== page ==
This morning, I met a beloved friend for breakfast. I have not seen her in months. I will not see her for months after we part.
We sit at La Note in Berkeley, off Shattuck Avenue, a fantastic French café -- marble-topped tables and hard wood floors. We are together to enjoy a good meal, a lovely day and each other. As we sit down, I tell her I'm scared about what has happened in Japan. She says, "I'm scared, too." We then spend a good share of our limited time deep in talk about how afraid we are, and why. In our conversation, we breed more fear. I can feel it in my stomach, this twist of tension that makes me dizzy. The math is simple. One fear plus another fear equals two fears. When we part, my friend and I now carry twice the fear we had before we met. If we keep up this pattern, we are going to infect the next person we meet with two fears, and if that person adds their fear to our fear, you get fear plus fear plus fear.
We understand how a virus spreads, but what of our thoughts? We know we were able to put a man on the moon -- via one idea that occurred to one person, who then put that idea into the minds of others, who all worked with common purpose towards the goal. Everything we have created, as reflective human beings, began in our minds. So the question is, especially in the face of disaster in Japan, can we stop our fearful thoughts? Can we even go a step further and maintain a calm state of mind that breeds more calm? And if yes, how? Here are four ideas:
- Reflect, don't react. When someone tells you they are afraid, consider not telling them that you are frightened, too. Not right away. At first, try to listen and reflect. Try saying, "I hear you are scared, and I hear that these are the reasons why. Did I understand you? Is there more?" It seems a little weird, and no, we were not taught to speak to a friend in this way, but there is plenty of evidence to suggest that mirroring is a way to help calm the nervous system. This is what therapists have been doing for years, thus creating a multi-billion dollar industry. Therapists know how to listen. Harville Hendricks, Ph. D., writes in "Getting the Love you Want" that when you reflect how a person feels, you tell that person you are paying attention and you care. Reflecting is a way to love and connect. Reacting is usually the result of fear.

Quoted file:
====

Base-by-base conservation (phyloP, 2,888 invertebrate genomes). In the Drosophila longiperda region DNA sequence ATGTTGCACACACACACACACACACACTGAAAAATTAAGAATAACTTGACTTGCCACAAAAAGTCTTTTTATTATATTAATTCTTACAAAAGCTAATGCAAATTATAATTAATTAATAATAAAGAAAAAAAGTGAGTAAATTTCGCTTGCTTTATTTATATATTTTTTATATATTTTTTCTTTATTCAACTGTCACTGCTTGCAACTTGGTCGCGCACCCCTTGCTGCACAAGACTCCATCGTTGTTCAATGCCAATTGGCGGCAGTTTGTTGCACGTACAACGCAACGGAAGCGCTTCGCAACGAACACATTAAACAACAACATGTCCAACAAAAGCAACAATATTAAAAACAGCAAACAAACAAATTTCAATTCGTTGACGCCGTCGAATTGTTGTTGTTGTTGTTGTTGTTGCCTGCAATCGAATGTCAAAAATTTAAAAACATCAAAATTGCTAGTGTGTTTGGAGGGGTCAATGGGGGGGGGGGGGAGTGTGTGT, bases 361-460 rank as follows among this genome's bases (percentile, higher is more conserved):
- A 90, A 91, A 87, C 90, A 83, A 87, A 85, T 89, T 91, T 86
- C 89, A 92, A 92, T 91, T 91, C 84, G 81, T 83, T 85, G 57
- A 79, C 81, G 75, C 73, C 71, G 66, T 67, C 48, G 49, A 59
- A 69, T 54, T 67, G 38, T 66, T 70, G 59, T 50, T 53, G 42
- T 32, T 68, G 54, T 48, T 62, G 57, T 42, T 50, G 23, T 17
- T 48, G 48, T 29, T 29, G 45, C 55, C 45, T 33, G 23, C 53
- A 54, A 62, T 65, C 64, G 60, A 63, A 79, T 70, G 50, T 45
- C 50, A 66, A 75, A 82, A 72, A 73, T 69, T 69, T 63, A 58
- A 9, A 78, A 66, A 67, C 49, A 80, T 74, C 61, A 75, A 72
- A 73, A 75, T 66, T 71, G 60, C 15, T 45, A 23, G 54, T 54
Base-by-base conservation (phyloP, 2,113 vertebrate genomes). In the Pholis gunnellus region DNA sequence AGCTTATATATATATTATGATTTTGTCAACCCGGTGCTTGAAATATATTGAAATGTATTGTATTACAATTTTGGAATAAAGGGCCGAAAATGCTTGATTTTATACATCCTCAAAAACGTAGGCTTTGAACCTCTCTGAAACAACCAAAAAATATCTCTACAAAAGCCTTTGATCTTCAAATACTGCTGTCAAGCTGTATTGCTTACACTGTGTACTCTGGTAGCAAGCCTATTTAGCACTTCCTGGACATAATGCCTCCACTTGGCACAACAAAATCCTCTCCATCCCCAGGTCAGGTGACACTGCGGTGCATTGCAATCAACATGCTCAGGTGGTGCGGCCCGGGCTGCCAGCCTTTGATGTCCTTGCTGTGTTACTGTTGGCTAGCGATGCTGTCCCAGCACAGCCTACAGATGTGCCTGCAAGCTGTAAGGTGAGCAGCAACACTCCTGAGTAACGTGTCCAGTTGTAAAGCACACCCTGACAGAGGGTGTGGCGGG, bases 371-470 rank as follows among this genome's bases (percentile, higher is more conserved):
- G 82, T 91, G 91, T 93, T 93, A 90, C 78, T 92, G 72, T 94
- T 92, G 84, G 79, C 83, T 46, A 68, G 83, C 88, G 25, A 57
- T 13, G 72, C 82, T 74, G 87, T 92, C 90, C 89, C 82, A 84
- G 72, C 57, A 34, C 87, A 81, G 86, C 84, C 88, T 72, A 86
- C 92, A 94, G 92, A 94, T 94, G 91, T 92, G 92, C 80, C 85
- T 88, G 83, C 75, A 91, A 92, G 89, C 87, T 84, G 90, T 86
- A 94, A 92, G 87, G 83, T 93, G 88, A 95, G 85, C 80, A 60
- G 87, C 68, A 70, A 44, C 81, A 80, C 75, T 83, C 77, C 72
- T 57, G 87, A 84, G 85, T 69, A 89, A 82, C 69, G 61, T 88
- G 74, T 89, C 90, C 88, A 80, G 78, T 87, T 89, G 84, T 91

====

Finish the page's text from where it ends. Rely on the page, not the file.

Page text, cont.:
- Write it down. Rather than tell another person you are scared, write it down and really let the fear fly on the page. Studies show that if you write about your traumas and your fears every day, you feel better. It's called creative therapy. The novelist and poet D.H. Lawrence once claimed that "one sheds one's sicknesses in [writing] books, and in the process of creating, repeats and presents again one's emotions to be master of them."
- Take a yoga class. Over at NursingDegree.net, you can read about the 77 benefits that result from doing yoga. One of them is -- you've got it -- mood stabilization.
- Pray. While there is no evidence that prayer impacts circumstances or even health, almost every faith and denomination presses followers in this direction. The Dalai Lama called for Buddhist monks in Japan to practice the Heart Sutra mantra after the tsunami hit, and churches around the world offered similar instruction to followers. Perhaps prayer is not effective by standards set in the science-based modes of research and statistics, but just because we cannot prove the effectiveness of something doesn't mean we shouldn't do it. Prayer is uplifting, calming, affordable and doesn't cause problems for anyone. And prayer is certainly better than spinning in a vortex of fear.
Marianne Williamson, author of "A Return to Love," wrote this of fear: "Our deepest fear is not that we are inadequate. Our deepest fear is that we are powerful beyond measure." Can we be powerful beyond measure by becoming the ruler, not the slave, to our own minds and to the fears that live within? Perhaps if we are able to make this important shift, we can be of true and lasting benefit to ourselves, to our families, to our friends and to our communities.
Follow Jennifer Lauck on Twitter: